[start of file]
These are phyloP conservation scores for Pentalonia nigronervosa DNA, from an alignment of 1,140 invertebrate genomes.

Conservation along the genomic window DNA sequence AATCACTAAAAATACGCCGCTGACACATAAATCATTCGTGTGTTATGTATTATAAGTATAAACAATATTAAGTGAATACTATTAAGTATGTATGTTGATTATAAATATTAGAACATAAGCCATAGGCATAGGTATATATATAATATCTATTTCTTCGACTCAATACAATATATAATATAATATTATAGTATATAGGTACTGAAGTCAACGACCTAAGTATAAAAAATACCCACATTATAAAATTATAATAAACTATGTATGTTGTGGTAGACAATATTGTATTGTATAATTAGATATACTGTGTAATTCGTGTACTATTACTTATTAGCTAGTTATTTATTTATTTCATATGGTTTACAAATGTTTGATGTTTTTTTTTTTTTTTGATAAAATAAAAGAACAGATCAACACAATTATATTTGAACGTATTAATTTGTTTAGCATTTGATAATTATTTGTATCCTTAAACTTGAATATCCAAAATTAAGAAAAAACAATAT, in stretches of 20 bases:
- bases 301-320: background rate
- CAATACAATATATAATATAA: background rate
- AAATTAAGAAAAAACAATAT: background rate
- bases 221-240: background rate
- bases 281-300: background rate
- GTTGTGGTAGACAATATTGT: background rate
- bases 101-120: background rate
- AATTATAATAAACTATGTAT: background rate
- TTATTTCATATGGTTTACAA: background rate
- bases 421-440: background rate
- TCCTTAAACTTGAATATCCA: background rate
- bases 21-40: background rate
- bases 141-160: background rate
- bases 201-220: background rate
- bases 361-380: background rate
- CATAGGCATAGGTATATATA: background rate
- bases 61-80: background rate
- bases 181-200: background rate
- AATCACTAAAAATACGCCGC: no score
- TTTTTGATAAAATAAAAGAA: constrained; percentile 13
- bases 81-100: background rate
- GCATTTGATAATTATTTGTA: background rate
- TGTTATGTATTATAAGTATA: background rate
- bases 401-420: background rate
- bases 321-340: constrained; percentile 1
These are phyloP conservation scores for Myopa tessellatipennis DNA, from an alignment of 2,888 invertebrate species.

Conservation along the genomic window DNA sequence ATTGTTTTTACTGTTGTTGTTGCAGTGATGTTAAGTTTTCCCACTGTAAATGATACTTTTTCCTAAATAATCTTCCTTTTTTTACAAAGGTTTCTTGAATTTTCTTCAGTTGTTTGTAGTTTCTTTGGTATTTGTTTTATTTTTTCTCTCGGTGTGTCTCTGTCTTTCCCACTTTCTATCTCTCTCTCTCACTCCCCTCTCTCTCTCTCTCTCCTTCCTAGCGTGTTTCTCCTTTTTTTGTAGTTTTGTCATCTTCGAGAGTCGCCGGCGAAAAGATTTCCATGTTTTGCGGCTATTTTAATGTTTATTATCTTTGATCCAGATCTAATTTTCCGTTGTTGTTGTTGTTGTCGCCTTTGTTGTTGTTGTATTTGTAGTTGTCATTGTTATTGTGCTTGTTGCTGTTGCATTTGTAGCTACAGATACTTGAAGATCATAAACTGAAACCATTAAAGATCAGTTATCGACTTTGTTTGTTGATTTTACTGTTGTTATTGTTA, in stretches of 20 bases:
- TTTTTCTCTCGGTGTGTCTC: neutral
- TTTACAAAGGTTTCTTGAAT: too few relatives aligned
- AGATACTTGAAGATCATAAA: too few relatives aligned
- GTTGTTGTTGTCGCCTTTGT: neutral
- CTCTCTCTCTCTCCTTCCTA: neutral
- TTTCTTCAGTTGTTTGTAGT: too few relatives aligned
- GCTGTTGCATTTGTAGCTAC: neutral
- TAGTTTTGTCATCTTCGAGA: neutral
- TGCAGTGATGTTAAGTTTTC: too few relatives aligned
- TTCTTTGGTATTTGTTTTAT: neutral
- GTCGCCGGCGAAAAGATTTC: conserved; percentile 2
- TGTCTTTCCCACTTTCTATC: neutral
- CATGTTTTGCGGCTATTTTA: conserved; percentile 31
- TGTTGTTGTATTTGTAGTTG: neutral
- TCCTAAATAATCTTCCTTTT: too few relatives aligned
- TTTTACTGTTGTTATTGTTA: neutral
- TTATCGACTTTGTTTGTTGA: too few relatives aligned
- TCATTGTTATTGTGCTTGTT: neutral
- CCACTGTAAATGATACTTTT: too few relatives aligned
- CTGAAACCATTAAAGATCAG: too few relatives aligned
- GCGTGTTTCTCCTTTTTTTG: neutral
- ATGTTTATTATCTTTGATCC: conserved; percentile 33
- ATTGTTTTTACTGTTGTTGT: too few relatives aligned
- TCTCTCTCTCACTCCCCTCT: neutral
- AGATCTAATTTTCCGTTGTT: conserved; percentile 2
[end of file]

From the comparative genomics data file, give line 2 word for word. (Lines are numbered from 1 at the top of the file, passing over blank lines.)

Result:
Conservation along the genomic window DNA sequence AATCACTAAAAATACGCCGCTGACACATAAATCATTCGTGTGTTATGTATTATAAGTATAAACAATATTAAGTGAATACTATTAAGTATGTATGTTGATTATAAATATTAGAACATAAGCCATAGGCATAGGTATATATATAATATCTATTTCTTCGACTCAATACAATATATAATATAATATTATAGTATATAGGTACTGAAGTCAACGACCTAAGTATAAAAAATACCCACATTATAAAATTATAATAAACTATGTATGTTGTGGTAGACAATATTGTATTGTATAATTAGATATACTGTGTAATTCGTGTACTATTACTTATTAGCTAGTTATTTATTTATTTCATATGGTTTACAAATGTTTGATGTTTTTTTTTTTTTTTGATAAAATAAAAGAACAGATCAACACAATTATATTTGAACGTATTAATTTGTTTAGCATTTGATAATTATTTGTATCCTTAAACTTGAATATCCAAAATTAAGAAAAAACAATAT, in stretches of 20 bases: